Scotland is renowned for its seabirds, thanks to landmarks such as the Bass Rock, Ailsa Craig and St Kilda. There are around five million of the birds, including 95% of the EU’s great skuas, 67% of its northern gannets and 65% of its black-legged kittiwakes.
But numbers are declining fast, with shortages of prey and habitat problems conspiring to affect the birds’ breeding success. According to a new RSPB report commissioned by the Scottish government, the declines date back as far as 1986. They have been greatest for Arctic skua (an 80% drop), Arctic tern (72%) and black-legged kittiwake (68%).
Under the European birds directive, member states have a duty to protect habitats for the conservation of birds, including developing special protected areas. Although these areas already exist for seabird colonies on land, the RSPB urgently wants seven designated areas for birds at sea. In time it also wants the Scottish government to designate a separate set of marine protected areas to protect seabird foraging grounds.
While protected areas on land are beneficial, they only protect a limited proportion of the seabird’s life cycle. A recent ecological modelling study found that seabirds’ success at breeding is affected by the availability and quality of their prey.
Having protected areas at sea that include foraging areas may therefore protect seabird populations and boost their resilience. The sites proposed for the new special protected areas include the inner and outer sandbanks of the Firth of Forth; an area of the Pentland Firth; and the seas around Foula, Shetland.
Pressures on seabirds
The fall in bird populations is possibly being exacerbated by human activities at sea. People have long affected seabird populations in this way, but the variety of pressures has increased in recent years. The recent proposals for marine renewable energy developments, particularly wind but also wave and tidal, are often seen as yet another potential threat to seabirds that may be hard to justify when numbers are already falling.
Admittedly it is hard to separate the effect of marine renewable energy from other effects, particularly climate change. Much effort is being put into designing research and monitoring studies that can give us a clearer picture here. A group of scientists, civil servants and NGOs from around the globe recently met in Stornoway to discuss these issues.
Whatever the case, climate change certainly seems to be causing problems. Increased storminess is affecting bird populations, for example. In recent years we have seen huge wrecks of seabirds, with record numbers washed up dead or injured on beaches.
Scientists have also drawn a link between climate change, rising sea temperatures and shifting fish distributions, both for seabird prey species such as sandeels and larger species. A recent study documented bluefin tuna in high latitute sub-polar waters far beyond their usual habitat. It is not known how well seabirds will cope with these changes, especially during the breeding season when they are tied to a nest.
At the same time, the birds are also competing with commercial fisheries over these increasingly limited fish stocks. One problem to have made news recently is fishing boats discarding their catches. Whatever the positives of banning the practice, it is not good news for scavenger seabirds.
Another threat to the birds is our addiction to plastic. On top of well known concerns about the likes of shopping bags and food wrappers, microplastics have been shown to be present, in the form of microbeads, in shower gels, face washes, toothpaste and cleaning products. These microbeads are too small to be filtered by most water treatment plants and find their way into lakes and rivers and eventually the marine environment.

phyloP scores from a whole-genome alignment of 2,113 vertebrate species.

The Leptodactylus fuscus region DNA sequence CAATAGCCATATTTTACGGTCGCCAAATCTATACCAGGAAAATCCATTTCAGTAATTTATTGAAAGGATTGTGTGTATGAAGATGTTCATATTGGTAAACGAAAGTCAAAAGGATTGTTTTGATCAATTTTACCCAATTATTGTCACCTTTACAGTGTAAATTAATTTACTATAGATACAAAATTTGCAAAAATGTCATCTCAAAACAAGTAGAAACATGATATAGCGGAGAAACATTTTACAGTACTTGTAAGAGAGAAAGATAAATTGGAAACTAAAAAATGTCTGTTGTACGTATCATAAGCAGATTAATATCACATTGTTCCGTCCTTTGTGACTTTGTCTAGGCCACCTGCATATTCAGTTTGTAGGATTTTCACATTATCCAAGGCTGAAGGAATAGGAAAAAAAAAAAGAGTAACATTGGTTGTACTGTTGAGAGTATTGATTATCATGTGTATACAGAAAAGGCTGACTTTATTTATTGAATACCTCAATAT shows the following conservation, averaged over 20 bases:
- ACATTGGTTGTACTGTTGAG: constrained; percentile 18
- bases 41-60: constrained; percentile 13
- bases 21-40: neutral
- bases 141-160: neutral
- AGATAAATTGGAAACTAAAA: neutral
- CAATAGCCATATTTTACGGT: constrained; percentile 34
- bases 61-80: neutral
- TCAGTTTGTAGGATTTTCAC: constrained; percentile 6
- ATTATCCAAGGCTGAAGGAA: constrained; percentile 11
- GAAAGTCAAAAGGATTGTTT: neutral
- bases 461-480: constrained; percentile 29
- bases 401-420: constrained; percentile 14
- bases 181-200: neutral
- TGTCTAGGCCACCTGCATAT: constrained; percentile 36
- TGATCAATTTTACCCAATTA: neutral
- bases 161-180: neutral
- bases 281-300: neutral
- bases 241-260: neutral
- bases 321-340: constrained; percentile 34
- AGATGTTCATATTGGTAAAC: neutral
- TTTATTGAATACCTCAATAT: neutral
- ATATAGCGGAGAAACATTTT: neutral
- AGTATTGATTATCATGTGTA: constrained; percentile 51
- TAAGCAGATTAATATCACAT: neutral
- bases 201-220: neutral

We are yet to fully understand the consequences of wildlife consuming plastics, but a recent four-year study by the University of Tasmania examined their toxic effects to seabirds. It found that the amounts of plastic being ingested by the birds increased during the study, and that it undermined their body condition and apparently also the chances of their chicks reaching adulthood.
All these seaborne problems lie behind the RSPB’s call for protected areas offshore. To get the best out of the strategy, it is essential that we have a good understanding of not only which areas are important for seabirds but also why. In this regard, there is still much we don’t know. Seabird tracking projects such as the RSPB’s FAME project will be key to understanding how oceanography and habitat influence seabird distributions.
We should also be mindful that seabird foraging areas may change in future depending on how climate change affects things like fish distributions. This might mean we have to change protected areas accordingly, so any network of areas needs to be flexible to ensure it fully protects the seabirds it is set to serve.
And finally, a carrot …
The Scottish government has a legal obligation to protect seabirds, but is it not of national interest to actually have thriving populations? A recent study on the economic impact of wildlife tourism in Scotland commissioned by the Scottish government found that the net economic impact in Scotland due to wildlife tourism was £65 million, with many of the businesses focusing on seabirds.
The economic impact was also highest in the more rural Highlands and Islands region, an area that could certainly do with the boost. Put together with the legal and conservational rationales, this is one more reason why the RSPB’s proposals ought to lead to government action.